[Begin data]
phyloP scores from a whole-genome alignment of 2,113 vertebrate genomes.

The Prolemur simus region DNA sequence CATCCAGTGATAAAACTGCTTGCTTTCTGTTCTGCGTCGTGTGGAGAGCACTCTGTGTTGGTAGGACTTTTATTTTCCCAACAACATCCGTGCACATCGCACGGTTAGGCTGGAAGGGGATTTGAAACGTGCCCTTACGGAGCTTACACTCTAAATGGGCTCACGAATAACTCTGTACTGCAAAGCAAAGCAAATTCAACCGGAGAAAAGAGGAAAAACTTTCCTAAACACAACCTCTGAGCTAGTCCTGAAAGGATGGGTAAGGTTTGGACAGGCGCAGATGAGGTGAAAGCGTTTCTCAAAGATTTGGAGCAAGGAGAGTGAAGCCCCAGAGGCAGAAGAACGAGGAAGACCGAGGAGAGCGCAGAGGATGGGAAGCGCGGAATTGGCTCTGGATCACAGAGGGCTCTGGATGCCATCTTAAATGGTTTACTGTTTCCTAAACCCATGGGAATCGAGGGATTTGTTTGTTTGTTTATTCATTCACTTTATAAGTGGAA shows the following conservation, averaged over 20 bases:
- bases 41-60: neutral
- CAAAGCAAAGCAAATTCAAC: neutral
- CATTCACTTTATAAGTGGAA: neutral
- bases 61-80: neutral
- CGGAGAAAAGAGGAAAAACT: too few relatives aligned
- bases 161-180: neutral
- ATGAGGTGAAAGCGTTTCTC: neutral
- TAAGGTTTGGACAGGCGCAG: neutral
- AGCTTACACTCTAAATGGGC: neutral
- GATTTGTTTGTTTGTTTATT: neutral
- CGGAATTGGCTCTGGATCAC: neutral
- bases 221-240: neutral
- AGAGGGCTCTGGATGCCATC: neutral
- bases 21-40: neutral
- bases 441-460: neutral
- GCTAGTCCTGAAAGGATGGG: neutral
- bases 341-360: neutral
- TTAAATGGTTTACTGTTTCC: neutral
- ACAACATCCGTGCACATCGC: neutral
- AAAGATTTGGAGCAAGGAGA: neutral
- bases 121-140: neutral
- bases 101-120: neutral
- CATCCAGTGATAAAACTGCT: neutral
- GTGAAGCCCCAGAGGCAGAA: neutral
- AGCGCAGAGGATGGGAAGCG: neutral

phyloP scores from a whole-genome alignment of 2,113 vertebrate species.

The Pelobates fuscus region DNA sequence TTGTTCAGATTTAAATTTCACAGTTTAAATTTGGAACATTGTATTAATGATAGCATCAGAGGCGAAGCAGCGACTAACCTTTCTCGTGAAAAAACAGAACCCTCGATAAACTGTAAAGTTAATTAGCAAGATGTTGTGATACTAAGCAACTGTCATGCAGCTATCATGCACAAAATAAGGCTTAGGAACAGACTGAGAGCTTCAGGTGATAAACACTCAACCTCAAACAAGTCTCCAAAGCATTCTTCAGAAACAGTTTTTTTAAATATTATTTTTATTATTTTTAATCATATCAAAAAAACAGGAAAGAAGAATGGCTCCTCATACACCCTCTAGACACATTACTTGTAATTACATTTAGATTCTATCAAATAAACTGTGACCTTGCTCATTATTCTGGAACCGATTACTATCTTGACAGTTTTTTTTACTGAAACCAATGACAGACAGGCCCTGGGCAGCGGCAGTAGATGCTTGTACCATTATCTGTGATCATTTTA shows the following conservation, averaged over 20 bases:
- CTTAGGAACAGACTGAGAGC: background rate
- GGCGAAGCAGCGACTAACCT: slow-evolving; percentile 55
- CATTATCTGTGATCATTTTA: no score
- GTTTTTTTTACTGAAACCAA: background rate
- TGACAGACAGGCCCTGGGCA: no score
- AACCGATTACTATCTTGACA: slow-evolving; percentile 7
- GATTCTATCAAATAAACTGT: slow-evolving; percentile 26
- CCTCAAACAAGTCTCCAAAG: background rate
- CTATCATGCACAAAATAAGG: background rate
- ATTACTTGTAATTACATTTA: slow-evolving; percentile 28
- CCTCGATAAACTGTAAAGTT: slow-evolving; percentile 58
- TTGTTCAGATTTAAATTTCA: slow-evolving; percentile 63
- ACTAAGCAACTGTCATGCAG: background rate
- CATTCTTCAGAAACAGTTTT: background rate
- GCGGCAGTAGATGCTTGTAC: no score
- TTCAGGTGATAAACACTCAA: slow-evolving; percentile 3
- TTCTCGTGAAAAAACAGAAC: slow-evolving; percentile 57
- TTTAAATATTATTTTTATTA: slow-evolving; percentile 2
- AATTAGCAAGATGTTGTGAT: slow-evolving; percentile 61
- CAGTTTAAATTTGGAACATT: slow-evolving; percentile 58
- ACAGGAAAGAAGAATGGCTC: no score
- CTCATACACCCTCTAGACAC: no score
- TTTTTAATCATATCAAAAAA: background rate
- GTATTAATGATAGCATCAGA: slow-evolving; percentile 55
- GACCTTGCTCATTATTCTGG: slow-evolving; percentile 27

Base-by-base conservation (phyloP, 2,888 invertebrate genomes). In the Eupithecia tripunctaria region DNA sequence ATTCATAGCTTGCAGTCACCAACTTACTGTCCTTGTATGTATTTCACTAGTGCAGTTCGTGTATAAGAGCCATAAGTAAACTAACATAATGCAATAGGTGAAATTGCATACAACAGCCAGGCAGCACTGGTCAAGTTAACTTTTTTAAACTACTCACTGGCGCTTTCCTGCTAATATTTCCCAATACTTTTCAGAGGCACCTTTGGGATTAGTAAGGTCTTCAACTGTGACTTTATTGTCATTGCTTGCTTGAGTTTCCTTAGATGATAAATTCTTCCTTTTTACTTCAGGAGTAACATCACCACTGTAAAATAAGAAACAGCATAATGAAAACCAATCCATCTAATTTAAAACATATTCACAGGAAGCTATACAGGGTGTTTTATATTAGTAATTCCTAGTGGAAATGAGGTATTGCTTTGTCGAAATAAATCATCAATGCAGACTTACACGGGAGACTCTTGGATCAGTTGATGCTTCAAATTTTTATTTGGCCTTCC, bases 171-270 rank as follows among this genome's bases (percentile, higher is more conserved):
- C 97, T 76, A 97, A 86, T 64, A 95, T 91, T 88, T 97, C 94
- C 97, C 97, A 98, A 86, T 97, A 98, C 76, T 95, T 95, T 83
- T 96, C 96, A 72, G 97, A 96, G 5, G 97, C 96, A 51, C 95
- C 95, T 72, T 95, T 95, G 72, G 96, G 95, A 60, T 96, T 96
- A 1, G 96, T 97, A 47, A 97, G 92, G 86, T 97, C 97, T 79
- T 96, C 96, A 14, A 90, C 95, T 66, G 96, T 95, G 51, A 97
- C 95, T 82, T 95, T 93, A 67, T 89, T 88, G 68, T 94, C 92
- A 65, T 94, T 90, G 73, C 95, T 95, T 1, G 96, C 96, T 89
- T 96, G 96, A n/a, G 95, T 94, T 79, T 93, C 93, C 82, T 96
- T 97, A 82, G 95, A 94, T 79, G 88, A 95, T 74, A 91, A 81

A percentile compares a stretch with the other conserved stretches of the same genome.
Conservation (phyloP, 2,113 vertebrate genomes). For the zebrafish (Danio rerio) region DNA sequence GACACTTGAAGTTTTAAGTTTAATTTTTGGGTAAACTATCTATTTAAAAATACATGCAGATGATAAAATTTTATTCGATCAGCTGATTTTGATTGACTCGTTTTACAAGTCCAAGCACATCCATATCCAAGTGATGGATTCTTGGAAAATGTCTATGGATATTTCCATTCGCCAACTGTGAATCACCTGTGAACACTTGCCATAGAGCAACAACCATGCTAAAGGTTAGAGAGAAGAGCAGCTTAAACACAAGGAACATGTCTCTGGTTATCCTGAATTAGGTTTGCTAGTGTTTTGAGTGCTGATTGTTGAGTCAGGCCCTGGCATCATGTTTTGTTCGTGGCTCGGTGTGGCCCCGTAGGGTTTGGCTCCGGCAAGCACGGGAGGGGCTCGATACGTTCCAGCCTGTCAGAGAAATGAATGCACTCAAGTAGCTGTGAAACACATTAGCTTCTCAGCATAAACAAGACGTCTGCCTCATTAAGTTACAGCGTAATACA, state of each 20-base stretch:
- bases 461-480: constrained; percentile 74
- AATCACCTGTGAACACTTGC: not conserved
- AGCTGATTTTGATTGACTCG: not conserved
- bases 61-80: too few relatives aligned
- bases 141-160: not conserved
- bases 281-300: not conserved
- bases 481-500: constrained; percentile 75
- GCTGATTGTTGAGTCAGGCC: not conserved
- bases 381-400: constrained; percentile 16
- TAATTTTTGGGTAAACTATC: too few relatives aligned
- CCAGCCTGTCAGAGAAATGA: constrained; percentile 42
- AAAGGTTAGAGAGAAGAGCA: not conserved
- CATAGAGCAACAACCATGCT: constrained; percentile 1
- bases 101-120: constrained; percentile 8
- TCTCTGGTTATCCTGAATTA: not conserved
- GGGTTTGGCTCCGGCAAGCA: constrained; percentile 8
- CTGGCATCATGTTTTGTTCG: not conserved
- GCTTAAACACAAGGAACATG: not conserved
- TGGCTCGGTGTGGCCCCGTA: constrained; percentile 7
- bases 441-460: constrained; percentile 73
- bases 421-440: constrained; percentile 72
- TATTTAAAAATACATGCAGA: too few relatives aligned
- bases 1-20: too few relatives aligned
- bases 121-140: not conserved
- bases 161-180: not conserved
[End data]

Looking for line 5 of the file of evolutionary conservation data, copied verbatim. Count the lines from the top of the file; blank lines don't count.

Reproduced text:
- CATTCACTTTATAAGTGGAA: neutral